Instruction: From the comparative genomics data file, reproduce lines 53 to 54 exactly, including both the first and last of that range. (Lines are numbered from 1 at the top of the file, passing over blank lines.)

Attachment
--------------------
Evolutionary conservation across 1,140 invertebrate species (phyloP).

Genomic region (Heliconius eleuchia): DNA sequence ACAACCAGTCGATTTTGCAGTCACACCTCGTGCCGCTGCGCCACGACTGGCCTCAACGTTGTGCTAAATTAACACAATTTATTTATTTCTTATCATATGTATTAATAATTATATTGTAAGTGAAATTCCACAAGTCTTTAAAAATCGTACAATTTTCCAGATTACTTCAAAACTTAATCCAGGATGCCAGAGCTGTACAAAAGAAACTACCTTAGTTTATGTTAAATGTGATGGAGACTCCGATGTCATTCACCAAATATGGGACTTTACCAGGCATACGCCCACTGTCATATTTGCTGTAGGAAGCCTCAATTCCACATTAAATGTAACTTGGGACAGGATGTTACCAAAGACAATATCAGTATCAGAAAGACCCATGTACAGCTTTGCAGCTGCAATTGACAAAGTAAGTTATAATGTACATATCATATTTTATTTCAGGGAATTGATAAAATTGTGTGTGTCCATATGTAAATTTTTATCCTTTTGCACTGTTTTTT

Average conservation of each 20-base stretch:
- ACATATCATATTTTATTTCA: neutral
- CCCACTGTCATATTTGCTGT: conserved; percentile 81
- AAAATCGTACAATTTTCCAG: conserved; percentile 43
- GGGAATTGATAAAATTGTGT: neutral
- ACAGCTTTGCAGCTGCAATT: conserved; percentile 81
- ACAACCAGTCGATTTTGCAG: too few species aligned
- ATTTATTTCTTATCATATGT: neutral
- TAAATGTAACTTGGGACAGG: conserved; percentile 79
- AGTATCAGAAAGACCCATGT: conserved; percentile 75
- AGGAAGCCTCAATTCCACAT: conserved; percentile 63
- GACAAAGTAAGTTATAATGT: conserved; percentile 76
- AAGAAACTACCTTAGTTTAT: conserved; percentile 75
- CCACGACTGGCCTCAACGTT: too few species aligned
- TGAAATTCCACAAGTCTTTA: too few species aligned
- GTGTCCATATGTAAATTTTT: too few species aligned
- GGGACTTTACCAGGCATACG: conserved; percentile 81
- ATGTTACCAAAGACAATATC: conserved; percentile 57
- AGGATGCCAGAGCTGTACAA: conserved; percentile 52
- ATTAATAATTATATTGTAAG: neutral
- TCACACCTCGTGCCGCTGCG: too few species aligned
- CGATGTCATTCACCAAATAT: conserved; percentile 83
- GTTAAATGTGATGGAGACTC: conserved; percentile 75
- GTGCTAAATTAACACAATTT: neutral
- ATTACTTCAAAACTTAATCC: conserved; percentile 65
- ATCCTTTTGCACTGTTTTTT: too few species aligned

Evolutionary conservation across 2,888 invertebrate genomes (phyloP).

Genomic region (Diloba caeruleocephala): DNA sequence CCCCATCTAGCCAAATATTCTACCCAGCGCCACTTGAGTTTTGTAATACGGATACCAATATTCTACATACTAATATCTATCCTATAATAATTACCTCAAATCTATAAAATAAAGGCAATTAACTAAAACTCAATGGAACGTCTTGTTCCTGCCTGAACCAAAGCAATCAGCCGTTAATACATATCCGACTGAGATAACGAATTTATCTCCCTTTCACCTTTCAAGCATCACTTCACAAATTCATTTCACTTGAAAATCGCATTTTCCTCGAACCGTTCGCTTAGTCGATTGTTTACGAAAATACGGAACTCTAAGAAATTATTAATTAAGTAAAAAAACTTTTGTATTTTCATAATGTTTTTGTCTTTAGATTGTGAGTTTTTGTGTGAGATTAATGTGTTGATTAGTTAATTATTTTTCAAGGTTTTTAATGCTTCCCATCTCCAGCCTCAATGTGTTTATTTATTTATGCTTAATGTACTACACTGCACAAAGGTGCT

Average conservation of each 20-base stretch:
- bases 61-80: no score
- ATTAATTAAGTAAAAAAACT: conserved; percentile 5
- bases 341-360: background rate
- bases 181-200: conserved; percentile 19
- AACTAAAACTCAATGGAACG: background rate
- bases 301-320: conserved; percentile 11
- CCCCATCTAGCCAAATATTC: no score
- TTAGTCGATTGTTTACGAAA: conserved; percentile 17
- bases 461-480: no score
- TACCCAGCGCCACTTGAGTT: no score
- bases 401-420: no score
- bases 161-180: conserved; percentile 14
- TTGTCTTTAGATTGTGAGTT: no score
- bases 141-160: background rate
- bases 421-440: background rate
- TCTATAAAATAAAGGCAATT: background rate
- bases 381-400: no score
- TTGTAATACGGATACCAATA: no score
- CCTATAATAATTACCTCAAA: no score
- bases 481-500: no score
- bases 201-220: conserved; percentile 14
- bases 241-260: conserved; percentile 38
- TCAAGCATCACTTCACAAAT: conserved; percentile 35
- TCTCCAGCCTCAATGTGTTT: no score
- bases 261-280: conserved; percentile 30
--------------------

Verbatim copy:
- bases 241-260: conserved; percentile 38
- TCAAGCATCACTTCACAAAT: conserved; percentile 35